An early Catalogue of the Trustees, Instructors and Students of Kimball Union Academy for the year 1835-36.

An early Catalogue of the Trustees, Instructors and Students of Kimball Union Academy for the year 1835-36.

In the fall of 1835, Cyrus Richards was 27 years old and had been hired that summer as the fourth principal of Kimball Union. At that time, the Academy was prosperous with a growing enrollment for an academic year of three terms, one of them being held in the summer. Many students were unable, either financially or because their help was needed at home, to complete a full year of study; some came for one or two terms only. The catalogue (shown above) lists the students’ names who attended over the year making it impossible to know how many were here each term. However, we do know that in Richards’ first year, there were 123 men listed in the Classical Department with 23 of them having “having fitted for college last year.” The English Department lists 74 men, but twenty-five women are listed separately under the heading Ladies Department and presumably studied English as five of them have asterisks after their names to indicate that they had studied in the Classical Department.
From the following list of textbooks it appears that the English Department included everything but Latin and Greek: “Porter’s Rhetorical Reader; Smith’s English Grammar; Malte Brun’s Geography, Goodrich’s History of the United States; Adam’s New Arithmetic; Hitchcock’s Book-keeping; Day’s Algebra, Playfair’s Euclid; Flint’s Surveying; Blake’s Astronomy or Geography of the Heavens; Comstock’s Natural Philosophy; Comstock’s Chemistry; Mrs. Lincoln’s Botany; Watts on the Mind; Abercrombie’s Intellectual Philosophy; Abercrombie’s Moral Philosophy; Webster’s Dictionary.”

In the Classical Department, they studied: “Adam’s Latin Grammar; Jacob’s Latin Reader; Viri Romae; New Latin Tutor; Folsom’s Cicero; Anthon’s Sallust; Cooper’s Virgil; Ainsworth’s Latin Dictionary; Adams’ Roman Antiquities; Fisk’s Greek Grammar; Goodrich’s Greek Lessons; Jacobs’ Greek Reader; Greek Testament; Fisk’s Greek Exercises; Cleaveland’s Greek Antiquities; Donnegan’s Greek Lexicon.”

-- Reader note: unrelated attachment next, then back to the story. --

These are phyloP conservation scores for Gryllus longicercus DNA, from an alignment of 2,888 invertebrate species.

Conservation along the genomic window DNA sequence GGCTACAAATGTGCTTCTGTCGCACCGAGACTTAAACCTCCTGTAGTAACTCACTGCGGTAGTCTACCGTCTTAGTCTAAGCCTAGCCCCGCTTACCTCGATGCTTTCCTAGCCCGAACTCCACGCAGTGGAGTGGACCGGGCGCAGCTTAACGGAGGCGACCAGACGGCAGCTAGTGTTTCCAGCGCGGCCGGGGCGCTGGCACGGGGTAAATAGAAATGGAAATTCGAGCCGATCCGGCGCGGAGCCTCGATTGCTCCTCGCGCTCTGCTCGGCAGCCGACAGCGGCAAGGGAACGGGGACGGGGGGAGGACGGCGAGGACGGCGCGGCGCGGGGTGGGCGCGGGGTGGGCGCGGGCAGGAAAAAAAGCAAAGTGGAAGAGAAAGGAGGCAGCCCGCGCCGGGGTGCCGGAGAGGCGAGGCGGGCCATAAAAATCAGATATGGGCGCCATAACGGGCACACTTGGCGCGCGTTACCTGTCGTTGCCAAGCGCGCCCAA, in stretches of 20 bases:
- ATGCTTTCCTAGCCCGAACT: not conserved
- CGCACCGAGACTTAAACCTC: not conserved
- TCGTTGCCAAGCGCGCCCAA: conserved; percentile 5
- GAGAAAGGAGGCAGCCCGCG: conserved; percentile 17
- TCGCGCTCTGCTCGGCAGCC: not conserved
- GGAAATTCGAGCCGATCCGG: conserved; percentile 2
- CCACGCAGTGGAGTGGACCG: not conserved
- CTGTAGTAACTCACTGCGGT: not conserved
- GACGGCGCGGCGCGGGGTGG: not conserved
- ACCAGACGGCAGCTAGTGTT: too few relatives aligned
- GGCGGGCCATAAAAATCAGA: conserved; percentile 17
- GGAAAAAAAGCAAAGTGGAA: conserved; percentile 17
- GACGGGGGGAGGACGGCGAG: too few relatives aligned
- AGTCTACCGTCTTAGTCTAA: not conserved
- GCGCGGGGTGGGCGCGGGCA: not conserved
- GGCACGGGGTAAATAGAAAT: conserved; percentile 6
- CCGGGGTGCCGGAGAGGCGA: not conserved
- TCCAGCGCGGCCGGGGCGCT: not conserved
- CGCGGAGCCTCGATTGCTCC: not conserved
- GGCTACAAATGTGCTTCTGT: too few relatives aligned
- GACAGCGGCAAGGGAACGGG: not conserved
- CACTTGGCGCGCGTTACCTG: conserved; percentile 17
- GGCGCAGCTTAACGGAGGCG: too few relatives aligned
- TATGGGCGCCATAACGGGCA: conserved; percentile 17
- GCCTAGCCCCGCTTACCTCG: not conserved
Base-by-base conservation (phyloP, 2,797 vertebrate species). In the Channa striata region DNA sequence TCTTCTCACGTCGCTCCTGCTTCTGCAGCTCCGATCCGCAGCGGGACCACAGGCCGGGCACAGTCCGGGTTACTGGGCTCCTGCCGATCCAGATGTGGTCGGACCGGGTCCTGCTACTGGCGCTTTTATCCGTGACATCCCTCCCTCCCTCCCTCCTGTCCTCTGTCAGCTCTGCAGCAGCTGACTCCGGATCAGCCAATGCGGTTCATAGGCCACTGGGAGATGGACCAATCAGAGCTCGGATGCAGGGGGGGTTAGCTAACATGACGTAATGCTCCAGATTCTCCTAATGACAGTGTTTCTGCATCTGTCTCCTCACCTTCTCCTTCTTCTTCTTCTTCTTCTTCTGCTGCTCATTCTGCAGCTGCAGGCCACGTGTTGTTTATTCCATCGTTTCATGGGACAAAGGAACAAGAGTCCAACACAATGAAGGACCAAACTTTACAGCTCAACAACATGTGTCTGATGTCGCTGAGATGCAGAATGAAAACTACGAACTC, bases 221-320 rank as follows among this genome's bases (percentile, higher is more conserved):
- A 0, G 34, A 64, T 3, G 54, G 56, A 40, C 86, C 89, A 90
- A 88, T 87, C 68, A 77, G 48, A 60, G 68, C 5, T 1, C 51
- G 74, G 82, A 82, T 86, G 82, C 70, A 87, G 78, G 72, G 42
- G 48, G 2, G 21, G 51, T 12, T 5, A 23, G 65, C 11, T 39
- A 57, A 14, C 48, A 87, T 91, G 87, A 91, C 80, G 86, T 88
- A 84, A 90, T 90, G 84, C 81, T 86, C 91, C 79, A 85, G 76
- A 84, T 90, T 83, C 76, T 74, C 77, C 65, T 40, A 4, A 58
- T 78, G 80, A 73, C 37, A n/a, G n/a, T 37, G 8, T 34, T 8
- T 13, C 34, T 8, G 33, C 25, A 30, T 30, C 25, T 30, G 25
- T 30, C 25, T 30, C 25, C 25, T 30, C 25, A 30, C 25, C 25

The tuition, to be paid in advance, was based on each department and the number of terms attended by a student. The classical students paid $12 per year or for the fall and spring terms, $4.25 each and $3.50 for the summer term. The English students paid $9 per year or for fall and spring, $3.25 each, summer $2.50. Besides their tuition, students paid for their “Board, in families, including Room-rent and Washing, $1.50; in Clubs, &c. varying from 75 cents to $1.25; Library free of charge.”

It’s hard to imagine where all these students found lodging in Meriden; fortunately many local people were happy to earn a few extra dollars and opened their homes to them. That year at least 35 different boarding locations were found. From our collection of student letters we know that some fared better than others in the choice and amount of food they were served. Horace Wood, class of 1833, boarded a half mile from the school and wrote home that he was served the following: “… 18 Tuesday evening, we had this morning for breakfast roasted potatoes & butter, for dinner wheat & butter, for supper & warm Indian cak & butter 19 Wednesday, for breakfast we had boiled potatoes & butter, for dinner bread & butter, & for supper warm cake & milk….” Some students were able to form clubs where they prepared their own meals and fared a little better. The greatest number of students, 28 men and five women, boarded at the Temperance House, a hotel built c. 1818 by John Bryant on the site of the present Dexter Richards Hall. The Kimball Mansion, home to Hannah Kimball, housed 14 men and KUA’s own Academy Hall (the Second Academy) was home, on the second floor, to 9 men.

That year there were 12 trustees of whom eight were ministers. Many years later, Richards described the school as having an excellent reputation in 1836, but he had felt that it was important “to make immediate and material changes … particularly to raise the standard of preparation for college, so as to put the institution abreast of the best fitting schools in New England.” He felt that many of the trustees and ministers used their influence of “patronage and vicinity” and “seemed not to be aware that the literary world had moved since they fitted for college, some twenty-five or thirty years before.” He did conclude that his effort was sustained by the “more progressive element found in the Board … among the ministers and in the community.” The first of the far reaching changes for KUA came through Hannah Kimball’s bequest of $10,000 for a separate Female Seminary. Women had attended KUA from the opening day, but they didn’t enjoy all the same privileges as men. Hannah, who had been a teacher before marriage, had shared her husband’s dream of founding an Academy; it is not surprising that a few years after Richards’ appointment as principal, she set about to further this same dream for women.

Next Time: Hannah Kimball: the corner stone for her Female Seminary was laid on May 8, 1839.